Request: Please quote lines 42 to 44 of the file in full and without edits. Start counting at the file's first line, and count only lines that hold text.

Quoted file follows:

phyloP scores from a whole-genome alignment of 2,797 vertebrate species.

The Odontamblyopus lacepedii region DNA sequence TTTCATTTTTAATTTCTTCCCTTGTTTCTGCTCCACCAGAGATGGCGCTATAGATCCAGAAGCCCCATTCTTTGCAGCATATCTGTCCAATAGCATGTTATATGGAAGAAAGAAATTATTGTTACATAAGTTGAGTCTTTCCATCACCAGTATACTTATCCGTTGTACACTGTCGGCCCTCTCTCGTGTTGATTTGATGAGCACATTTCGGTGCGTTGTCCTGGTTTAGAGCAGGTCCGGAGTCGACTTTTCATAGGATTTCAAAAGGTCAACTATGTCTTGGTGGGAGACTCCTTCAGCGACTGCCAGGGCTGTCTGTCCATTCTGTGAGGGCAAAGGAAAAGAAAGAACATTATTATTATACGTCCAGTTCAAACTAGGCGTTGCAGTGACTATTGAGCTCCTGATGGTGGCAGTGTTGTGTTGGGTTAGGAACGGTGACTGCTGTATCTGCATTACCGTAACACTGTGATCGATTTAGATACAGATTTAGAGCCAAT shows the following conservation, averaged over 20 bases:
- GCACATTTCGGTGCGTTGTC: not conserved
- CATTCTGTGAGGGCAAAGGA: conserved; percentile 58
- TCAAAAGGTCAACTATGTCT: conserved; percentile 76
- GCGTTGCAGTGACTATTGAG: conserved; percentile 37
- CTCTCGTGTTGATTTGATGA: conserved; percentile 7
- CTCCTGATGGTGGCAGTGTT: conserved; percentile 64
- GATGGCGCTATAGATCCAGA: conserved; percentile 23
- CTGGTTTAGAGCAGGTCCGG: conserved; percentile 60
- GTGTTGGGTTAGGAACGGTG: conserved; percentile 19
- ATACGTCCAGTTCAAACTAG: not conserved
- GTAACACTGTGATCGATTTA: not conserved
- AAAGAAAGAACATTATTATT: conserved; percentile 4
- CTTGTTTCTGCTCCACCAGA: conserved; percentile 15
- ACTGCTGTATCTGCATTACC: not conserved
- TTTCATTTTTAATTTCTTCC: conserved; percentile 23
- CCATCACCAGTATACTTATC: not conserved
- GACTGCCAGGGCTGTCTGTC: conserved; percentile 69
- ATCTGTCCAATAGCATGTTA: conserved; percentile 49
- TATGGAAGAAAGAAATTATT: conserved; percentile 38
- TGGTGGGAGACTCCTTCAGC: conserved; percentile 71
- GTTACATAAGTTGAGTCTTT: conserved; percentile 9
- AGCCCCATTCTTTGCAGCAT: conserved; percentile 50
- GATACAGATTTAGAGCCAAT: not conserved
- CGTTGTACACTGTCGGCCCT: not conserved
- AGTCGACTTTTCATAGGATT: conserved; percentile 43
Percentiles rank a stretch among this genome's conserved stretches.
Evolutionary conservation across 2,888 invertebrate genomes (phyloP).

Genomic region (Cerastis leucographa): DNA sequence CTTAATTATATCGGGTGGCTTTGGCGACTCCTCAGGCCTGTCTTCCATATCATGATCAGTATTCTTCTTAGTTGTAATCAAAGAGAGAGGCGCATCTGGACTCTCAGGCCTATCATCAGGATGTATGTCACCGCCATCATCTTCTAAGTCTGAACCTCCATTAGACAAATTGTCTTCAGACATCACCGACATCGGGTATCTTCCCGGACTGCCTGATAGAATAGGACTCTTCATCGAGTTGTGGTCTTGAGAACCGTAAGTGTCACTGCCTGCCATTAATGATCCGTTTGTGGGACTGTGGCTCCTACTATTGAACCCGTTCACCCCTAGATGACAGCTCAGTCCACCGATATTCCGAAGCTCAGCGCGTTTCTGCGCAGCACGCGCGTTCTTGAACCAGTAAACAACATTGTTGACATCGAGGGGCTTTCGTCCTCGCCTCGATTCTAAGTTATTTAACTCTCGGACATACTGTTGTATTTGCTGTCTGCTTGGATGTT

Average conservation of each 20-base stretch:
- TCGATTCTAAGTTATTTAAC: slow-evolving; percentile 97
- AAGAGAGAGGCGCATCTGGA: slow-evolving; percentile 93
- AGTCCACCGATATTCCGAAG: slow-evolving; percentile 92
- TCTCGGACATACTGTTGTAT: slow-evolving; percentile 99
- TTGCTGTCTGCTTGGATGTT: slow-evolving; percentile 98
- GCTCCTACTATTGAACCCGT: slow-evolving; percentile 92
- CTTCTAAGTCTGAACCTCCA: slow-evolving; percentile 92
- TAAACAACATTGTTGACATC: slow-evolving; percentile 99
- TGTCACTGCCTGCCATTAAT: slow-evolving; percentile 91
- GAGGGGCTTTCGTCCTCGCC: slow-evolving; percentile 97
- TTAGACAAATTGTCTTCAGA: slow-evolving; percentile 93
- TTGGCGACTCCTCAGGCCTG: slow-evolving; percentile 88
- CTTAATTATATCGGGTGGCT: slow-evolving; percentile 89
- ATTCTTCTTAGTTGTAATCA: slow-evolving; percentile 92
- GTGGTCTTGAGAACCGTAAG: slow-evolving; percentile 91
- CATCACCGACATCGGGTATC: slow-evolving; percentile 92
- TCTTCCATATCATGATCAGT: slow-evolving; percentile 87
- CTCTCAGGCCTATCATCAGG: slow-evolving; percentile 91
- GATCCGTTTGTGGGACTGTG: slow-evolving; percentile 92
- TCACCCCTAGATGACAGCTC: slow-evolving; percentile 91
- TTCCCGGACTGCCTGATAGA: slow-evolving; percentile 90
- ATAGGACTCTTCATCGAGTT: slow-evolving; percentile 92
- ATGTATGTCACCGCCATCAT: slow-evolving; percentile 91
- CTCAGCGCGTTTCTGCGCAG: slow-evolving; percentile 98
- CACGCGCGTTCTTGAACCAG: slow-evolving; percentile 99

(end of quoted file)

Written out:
- TTAGACAAATTGTCTTCAGA: slow-evolving; percentile 93
- TTGGCGACTCCTCAGGCCTG: slow-evolving; percentile 88
- CTTAATTATATCGGGTGGCT: slow-evolving; percentile 89